Oh, Varoufakis. I wasn’t entirely sure ‘hate-read’ could be a thing, and I am not sure I am there yet with Varoufakis. But I am starting to wonder. When I heard Varoufakis talking about this book, and his description of it, I was damn near giddy, but I had very few doubts that this book was going to be anything but a failure.
Now I would like to share why I think Varoufakis should be lauded for his failure. The tradition of writing Utopias is largely gone. Dystopias are all the rage now-a-days (unfortunately), but the two genres have very little in common1. The Utopian tradition of literature was an opportunity for someone to put on their big-boy/girl/other authoritarian pants and say “if I were in charge, things would be different around here!”, and then prove how things would be better if everyone shut up and listened for once. Varoufakis isn’t naive, the fucking genre as a whole is. I think that is why we no longer see these being written. If Varoufakis wants to throw his hat into the ring of stupidity with everyone else’s curmudgeonly old grandfather, he should be welcome to.
Kudos to Varoufakis for the framing device he gave his Utopia. In the Utopian tradition (Plato, Moore, Campanella), they tended to open with ‘there is this kingdom over yonder, and they do things differently there’. Well, we are beyond the age of exploration, so Varoufakis has his utopia be from an alternative universe. It’s clever, but then he tells you that the universe split from ours at the Occupy Wall Street movement.
Have you ever laughed at someone when you thought they were joking and they were deadly serious? That’s how that felt.
More kudos to the author for giving the book actual characters reacting to the ideas of this utopia. Or, at least somewhat. More on that later.
But good lord, just read this thing. It feels painfully naive in many places. Has Vaoufakis met humans? Hack Read loves to inform me that ‘security is a myth’, and that is a good heuristic outside of cyberspace too. If you can devise a system, someone can devise a way around it. That is the problem with every chapter in this book (that deal with his actual Utopia, not the window dressing chapters, or the ones that describe what went wrong in our world). But what’s really wild is that you only get two chapters of utopia description before even the characters of this novel start talking about how shit some of these ideas are. Just how shit are these ideas? Consider:
- In the chapter where he describes the Utopia’s flat, hierarchy-less working environment, I felt literal fucking dread at the prospect of working there. I am unsure how he didn’t too. I have experienced poor work environments because of bigots I worked for, and considering that Varoufakis has a book titled Adults in the Room that goes into how poorly (and unreasonably) he was treated by the EU, I am sure this is something he can get behind. I don’t believe for a minute that we currently operate on a meritocratic system, but the one he describes is on fire with the potential for bias and nepotism. People will just make working groups with their friends and get little accomplished, until the group dissolves. This feels like little more than putting the burden of HR duties onto other employees, but frankly this is one aspect of corporate Fordism that I hypothetically like (I have worked for preciously few corporations).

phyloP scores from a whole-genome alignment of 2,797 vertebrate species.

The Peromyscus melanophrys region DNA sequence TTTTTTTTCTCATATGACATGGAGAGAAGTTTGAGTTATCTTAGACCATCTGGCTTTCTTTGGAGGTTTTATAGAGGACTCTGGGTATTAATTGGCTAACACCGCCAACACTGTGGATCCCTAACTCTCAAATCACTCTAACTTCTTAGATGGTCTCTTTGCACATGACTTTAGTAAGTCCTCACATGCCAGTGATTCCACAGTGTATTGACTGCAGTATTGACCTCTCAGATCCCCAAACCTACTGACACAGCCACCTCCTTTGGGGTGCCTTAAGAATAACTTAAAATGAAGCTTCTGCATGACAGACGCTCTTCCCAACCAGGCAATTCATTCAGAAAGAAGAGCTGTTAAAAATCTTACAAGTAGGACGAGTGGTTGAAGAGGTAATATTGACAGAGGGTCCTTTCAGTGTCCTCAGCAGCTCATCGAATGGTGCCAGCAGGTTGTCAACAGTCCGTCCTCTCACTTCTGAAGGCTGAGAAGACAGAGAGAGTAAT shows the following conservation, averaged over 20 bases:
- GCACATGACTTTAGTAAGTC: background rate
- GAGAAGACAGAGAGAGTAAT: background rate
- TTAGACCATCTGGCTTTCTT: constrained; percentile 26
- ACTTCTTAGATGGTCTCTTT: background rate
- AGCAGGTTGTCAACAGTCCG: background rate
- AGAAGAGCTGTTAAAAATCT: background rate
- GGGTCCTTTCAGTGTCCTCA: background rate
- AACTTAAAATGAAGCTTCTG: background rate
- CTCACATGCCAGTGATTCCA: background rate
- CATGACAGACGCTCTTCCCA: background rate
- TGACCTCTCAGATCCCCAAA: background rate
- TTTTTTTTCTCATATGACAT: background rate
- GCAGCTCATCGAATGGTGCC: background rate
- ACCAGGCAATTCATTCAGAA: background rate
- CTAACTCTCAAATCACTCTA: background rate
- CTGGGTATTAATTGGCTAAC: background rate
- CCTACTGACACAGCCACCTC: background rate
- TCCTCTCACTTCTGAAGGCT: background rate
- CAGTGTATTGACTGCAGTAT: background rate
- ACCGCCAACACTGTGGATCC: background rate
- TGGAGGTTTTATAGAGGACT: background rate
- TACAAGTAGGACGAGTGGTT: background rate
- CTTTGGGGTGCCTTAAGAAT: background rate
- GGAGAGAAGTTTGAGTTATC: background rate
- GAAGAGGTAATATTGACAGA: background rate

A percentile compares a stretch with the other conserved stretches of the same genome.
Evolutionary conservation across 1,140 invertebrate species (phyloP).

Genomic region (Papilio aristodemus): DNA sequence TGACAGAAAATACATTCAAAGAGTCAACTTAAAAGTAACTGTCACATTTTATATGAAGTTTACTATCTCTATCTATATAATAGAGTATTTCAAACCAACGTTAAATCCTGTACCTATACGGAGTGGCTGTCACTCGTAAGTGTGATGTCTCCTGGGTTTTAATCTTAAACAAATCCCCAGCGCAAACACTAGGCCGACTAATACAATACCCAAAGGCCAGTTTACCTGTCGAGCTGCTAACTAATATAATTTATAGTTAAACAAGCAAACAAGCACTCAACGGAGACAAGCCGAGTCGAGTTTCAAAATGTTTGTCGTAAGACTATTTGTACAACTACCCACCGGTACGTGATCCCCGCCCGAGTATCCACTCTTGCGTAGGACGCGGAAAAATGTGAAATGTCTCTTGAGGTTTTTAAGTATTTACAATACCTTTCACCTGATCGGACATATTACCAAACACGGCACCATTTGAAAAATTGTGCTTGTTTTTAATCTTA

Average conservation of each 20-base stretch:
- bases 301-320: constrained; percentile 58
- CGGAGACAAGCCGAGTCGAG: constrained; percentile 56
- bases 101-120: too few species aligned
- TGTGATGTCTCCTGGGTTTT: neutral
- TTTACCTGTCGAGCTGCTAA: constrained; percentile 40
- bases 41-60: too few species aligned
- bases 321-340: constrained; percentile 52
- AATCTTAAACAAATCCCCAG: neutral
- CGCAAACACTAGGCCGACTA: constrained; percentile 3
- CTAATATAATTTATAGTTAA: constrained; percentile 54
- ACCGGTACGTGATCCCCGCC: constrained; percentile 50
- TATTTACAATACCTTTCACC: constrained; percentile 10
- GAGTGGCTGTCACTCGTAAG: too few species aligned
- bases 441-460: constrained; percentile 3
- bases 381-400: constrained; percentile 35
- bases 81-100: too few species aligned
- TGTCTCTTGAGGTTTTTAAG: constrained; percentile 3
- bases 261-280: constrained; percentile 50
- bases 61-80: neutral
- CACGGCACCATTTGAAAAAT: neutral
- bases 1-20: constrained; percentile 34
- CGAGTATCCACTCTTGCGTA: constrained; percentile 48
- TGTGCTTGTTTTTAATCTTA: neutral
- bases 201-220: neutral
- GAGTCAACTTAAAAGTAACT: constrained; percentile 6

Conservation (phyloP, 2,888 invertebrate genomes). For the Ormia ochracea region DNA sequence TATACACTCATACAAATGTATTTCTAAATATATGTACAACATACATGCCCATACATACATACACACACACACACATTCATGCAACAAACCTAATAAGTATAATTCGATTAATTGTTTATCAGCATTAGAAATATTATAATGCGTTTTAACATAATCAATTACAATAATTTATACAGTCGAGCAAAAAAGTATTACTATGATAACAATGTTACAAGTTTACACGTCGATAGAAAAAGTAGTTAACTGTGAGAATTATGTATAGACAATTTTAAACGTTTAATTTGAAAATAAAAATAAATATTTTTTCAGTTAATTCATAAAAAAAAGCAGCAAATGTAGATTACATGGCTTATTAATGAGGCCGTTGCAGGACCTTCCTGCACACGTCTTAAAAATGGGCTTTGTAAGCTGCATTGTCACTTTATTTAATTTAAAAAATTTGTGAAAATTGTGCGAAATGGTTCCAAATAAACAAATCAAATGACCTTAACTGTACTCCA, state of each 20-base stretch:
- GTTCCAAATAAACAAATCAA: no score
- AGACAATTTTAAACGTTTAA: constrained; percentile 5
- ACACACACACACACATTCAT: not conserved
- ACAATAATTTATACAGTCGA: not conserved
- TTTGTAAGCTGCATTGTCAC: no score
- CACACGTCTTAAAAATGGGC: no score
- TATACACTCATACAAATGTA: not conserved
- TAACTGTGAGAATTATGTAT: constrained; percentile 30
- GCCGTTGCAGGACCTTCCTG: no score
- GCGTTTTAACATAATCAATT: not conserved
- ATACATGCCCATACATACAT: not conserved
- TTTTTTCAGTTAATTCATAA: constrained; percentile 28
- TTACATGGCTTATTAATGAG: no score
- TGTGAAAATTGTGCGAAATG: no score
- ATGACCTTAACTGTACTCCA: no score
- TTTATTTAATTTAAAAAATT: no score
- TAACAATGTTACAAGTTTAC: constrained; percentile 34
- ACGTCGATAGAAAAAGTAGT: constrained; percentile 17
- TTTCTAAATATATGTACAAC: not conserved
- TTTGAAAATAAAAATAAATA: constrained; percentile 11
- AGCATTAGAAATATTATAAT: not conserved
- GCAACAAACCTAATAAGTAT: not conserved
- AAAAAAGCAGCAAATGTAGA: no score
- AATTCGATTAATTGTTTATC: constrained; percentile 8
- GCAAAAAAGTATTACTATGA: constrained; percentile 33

- The next chapter goes into how the alternative reality threw off the yokes of capitalism. It was a fun little tale, but every few paragraphs I found myself asking “what’s to stop these people from exploiting what they are doing for their own personal gain?” The characters in Varoufakis’ world are brimming over with socialistic altruism. I don’t think that holds in reality.
- In another chapter, he describes how to keep property values fair by having people bid for them in an auction, as if a person with more resources couldn’t just bid for properties around him to, for instance, keep competitors at bay.
I was barely trying to debunk these. Imagine what a few friends with some beers and a pen and paper could do.
Somewhere above I quipped that the characters in Varoufakis’ world were not very realistic. Yea, that’s what a work like this hinges on. This is another one of those books where I don’t know whether to file it under fiction or non-fiction. I should have an allegory category. That isn’t to be mean to the writer. Genre and definitions are important. Fiction isn’t just ‘not true.’ Largely, it deals with characters, and their very real reactions to things. When it comes to the descriptions here, there are no characters, and thus the reactions to events and situations in the book are caricatures of what real people would do. Nothing any of these characters did made any god damned sense, ever. Nor did the latter parts of the plot make any sense. I don’t want to be actually mean, but Varoufakis should stick to economics. Reading this reminded me of the work of every person who shows up to writers’ meetups and says “I don’t read books, but I am working on a trilogy of novels.”
Another Now strikes me as a book written by a person naive enough to think that the world’s problems can not only by solved, but can be solved by him. The problem is that Varoufakis is not at all charitable with his understanding of the modern world. You can see this clearly in his description of how the IMF works. Not an alternative reality one. There isn’t even the pretense of hiding his disdain for the institution. Someone really needs to tell Varoufakis that you make better arguments when you steelman. Condemning Boris and Natasha is easy.
Καλη fucking τυχη, ελλαδα, if you’re going to keep this guy in your government.
1 I think this has something little to with any kind of cynicism on our societies part, and more to do with the fact conflict makes fiction. The Hunger Games would have sold nothing had they taken place in an idyllic world where everything was ok.